Catching up

Three recent concerts to note. I hope to write about Werther separately.

The Saturday before last, to hear the SSO and Paul Lewis conducted by Douglas Boyd.

I’d heard the slow movement of the Beethoven 1st concerto (actually his second) before at the Utzon memorial. It was better in my normal seat and with the organ turned off. The second half of the program was Bartók’s Music for Strings, Percussion and Celeste. That’s a rather cunning title because the he slips in a piano (could be either percussion or strings, though properly probably the former) and a harp. Maybe I have a bit of a problem with Bartók because I can’t say I really warmed to it. He so often seems a bit of a cold fish. I have never been keen on Mikrokosmos – it just seems interminable – so many books!

Paul Lewis has lovely eyelashes but his beautiful curly hair seems to be taking a tinge of salt-and-pepper. Oh well, youth cannot last forever. Oddly, Douglas Boyd is a rare creature amongst conductors: one who actually looks younger on the podium than his program portrait suggests.

At the end my neighbour asked me why the orchestra (an enormous double string orchestra with the piano celeste harp and percussion) didn’t look happier. I wasn’t really sure why. Sometimes that means they didn’t like the conductor or found him hard to follow, but it might in this case just have meant they were exhausted, as it was quite challenging for them.

The next Friday I returned for an all-Beethoven program. I’m not so sure this isn’t too much of a good thing. We had the Fidelio overture (all those different overtures are a constant source of confusion to me) and then Beethoven 2 (really 1) and, after interval the second symphony. It wasn’t until about a third of the way into the first movement of the concerto (when there is a descending leaping figure under a kind of hanging inverted pedal point) that I really felt and recognized I was in Beethoven land. The second movement satisfied my established enthusiasm for slow movements – I particularly liked the open pedal conclusion – only possible on a nicely in tune grand in a big space – don’t try it at home on the upright! The last movement is the most well known. The symphony was also enthusiastically received but at this distance of time I will have to retreat into not being a critic. A smaller orchestra was deployed.

On Saturday to the Australia Ensemble at UNSW (they now like to call it “@UNSW” – yuk!) with P and her son, T. The program was:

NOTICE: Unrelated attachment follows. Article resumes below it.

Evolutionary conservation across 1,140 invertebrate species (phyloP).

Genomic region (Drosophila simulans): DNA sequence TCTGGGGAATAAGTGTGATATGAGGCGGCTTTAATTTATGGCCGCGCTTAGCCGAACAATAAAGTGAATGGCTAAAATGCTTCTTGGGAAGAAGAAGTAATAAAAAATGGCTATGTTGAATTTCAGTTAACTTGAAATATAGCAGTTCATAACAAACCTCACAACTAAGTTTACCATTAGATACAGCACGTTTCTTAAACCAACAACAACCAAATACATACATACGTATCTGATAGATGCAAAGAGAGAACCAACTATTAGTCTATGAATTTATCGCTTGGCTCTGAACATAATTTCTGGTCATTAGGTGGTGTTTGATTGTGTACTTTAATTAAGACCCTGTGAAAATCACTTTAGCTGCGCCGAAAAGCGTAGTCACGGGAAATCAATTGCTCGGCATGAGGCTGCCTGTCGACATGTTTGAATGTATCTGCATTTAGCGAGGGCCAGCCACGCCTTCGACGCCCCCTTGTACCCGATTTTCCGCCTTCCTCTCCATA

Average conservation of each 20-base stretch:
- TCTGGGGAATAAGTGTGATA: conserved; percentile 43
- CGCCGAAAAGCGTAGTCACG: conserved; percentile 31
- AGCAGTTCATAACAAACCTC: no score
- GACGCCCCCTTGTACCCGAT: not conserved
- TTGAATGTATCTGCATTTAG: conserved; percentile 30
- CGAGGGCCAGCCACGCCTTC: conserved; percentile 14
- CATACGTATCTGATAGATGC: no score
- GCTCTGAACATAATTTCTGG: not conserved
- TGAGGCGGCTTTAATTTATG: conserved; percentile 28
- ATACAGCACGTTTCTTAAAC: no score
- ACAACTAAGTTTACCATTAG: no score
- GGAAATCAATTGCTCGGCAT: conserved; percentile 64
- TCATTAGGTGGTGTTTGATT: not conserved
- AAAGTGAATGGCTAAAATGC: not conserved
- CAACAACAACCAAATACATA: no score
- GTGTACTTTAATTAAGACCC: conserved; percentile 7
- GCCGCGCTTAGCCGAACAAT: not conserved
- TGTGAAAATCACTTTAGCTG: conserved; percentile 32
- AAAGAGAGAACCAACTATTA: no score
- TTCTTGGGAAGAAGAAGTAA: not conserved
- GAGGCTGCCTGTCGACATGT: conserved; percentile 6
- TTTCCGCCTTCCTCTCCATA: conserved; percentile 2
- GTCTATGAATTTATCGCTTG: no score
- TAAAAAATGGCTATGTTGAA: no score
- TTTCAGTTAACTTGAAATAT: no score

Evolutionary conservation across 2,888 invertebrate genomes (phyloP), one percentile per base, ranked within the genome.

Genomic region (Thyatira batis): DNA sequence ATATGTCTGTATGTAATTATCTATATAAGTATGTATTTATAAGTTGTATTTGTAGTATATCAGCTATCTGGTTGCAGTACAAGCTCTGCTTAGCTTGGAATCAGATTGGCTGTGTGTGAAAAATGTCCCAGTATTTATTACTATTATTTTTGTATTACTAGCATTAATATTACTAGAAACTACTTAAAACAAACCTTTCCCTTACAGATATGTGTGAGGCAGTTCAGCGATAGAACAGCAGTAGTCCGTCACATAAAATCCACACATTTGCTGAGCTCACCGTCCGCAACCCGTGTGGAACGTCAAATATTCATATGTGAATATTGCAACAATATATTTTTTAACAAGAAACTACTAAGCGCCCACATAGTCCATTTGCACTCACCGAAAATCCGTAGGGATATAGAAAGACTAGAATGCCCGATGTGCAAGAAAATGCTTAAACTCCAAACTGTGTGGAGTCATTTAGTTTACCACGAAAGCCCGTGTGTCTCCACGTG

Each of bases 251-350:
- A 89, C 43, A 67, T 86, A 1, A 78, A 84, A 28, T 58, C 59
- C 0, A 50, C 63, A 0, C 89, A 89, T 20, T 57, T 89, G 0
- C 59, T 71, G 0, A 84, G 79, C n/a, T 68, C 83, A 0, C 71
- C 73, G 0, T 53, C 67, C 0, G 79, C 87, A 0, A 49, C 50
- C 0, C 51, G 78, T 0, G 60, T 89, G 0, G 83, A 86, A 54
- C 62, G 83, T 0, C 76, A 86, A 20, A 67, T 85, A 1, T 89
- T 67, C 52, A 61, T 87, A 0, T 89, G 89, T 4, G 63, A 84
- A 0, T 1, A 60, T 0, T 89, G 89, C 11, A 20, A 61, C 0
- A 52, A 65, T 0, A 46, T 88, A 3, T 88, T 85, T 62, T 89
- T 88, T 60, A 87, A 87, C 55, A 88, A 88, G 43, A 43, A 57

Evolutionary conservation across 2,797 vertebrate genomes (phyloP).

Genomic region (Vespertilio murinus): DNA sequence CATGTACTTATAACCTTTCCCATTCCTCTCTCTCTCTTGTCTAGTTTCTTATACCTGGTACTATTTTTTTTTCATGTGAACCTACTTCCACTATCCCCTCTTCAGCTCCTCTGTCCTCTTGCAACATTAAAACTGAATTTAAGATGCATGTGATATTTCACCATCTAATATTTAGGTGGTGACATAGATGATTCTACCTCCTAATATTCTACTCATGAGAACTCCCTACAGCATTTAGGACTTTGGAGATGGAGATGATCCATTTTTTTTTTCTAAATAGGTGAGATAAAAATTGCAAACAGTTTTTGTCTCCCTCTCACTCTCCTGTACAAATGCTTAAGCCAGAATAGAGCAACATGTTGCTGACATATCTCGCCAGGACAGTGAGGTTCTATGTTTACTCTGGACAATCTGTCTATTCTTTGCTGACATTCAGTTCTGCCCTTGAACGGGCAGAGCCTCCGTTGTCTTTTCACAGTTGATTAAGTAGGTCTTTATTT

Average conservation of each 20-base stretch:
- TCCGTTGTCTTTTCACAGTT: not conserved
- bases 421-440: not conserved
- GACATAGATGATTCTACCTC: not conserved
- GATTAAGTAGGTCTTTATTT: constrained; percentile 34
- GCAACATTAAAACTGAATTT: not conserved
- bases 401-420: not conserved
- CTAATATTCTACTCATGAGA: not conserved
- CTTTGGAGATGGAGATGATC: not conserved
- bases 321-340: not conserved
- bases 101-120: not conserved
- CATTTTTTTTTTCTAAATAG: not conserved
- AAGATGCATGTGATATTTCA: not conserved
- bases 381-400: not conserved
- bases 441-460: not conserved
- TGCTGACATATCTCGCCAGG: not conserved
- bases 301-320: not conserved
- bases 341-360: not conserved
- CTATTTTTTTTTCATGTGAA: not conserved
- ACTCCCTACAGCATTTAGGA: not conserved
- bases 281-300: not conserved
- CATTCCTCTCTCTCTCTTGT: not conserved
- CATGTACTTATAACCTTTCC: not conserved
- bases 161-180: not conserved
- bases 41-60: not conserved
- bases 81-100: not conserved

Musical America Discovers Itself [that was the theme]

Vincent d’INDY (1851-1931): Suite for flute, string trio & harp (1927)

Leonard BERNSTEIN (1918-1990): Sonata for clarinet & piano (1942)

Nadia BOULANGER (1887-1979): Two Pieces for cello & piano (1914)

Aaron COPLAND (1900-1990): Piano Quartet (1950)

Anton DVOŘÁK (1841-1904): String Quintet (American) in E flat for two violins, two violas & cello Opus 97 (1893)

This gave a better opportunity to hear the new Steinway than the last concert. Before that, the D’Indy only really gelled in the slow movement. The harp, which in principle I love, was more dominant than I expected and those sudden movements to damp vibrating strings, lost in the mass of the orchestra, were strangely distracting. Before the Copland, it was beginning to feel a bit like a school concert, with so many short pieces. The Copland was billed as an eleven-tone-row twelve-tone composition where Copland gradually composed himself out of the method, but even at the start you would hardly have guessed it, though it wasn’t to T’s taste. It seemed fiendishly difficult and received a bravura performance.

P and I reached the same conclusion as last time – that the piano was “very smooth” – but this time with a much heightened appreciation of its positive qualities.

In his program notes, Professor Covell rambled around the question: why did so many American composers go to Paris? Apart from the obvious matter of going to Europe, and not wanting just to go to the land of George III, I wondered if it might in many cases have had something to do with their sexuality – surely a factor for at least Bernstein, Paul Goodman, Cole Porter, Aaron Copland – just to take some of the examples Covell touched on. Oh, I am a monomaniac! The other day a colleague suggested that Nathan Rees batted for the other team (meaning the Liberal Party) because of his government’s meanness about public holidays, and I was thinking of something different altogether. She told me to get a grip.

P commented, and after the Dvořák, I was inclined to agree, that the string quintet is her favourite combination: the fifth instrument (here and I think best, a viola) gives greater compositional freedom than in the customary quartet, allowing more figuration, or, quite often, octave doubling by two players (mostly the violins) whilst the other three can still provide a full accompaniment. Predictably, my favourite movement was the slow one, even if it was variations.

There were a few more empty seats near us than usual, and I wonder if those who have to be seen were taking a stand at the State Theatre where, on Friday and Saturday night, the ACO was playing a program with Katie Noonan accompanied by Bill Henson images.

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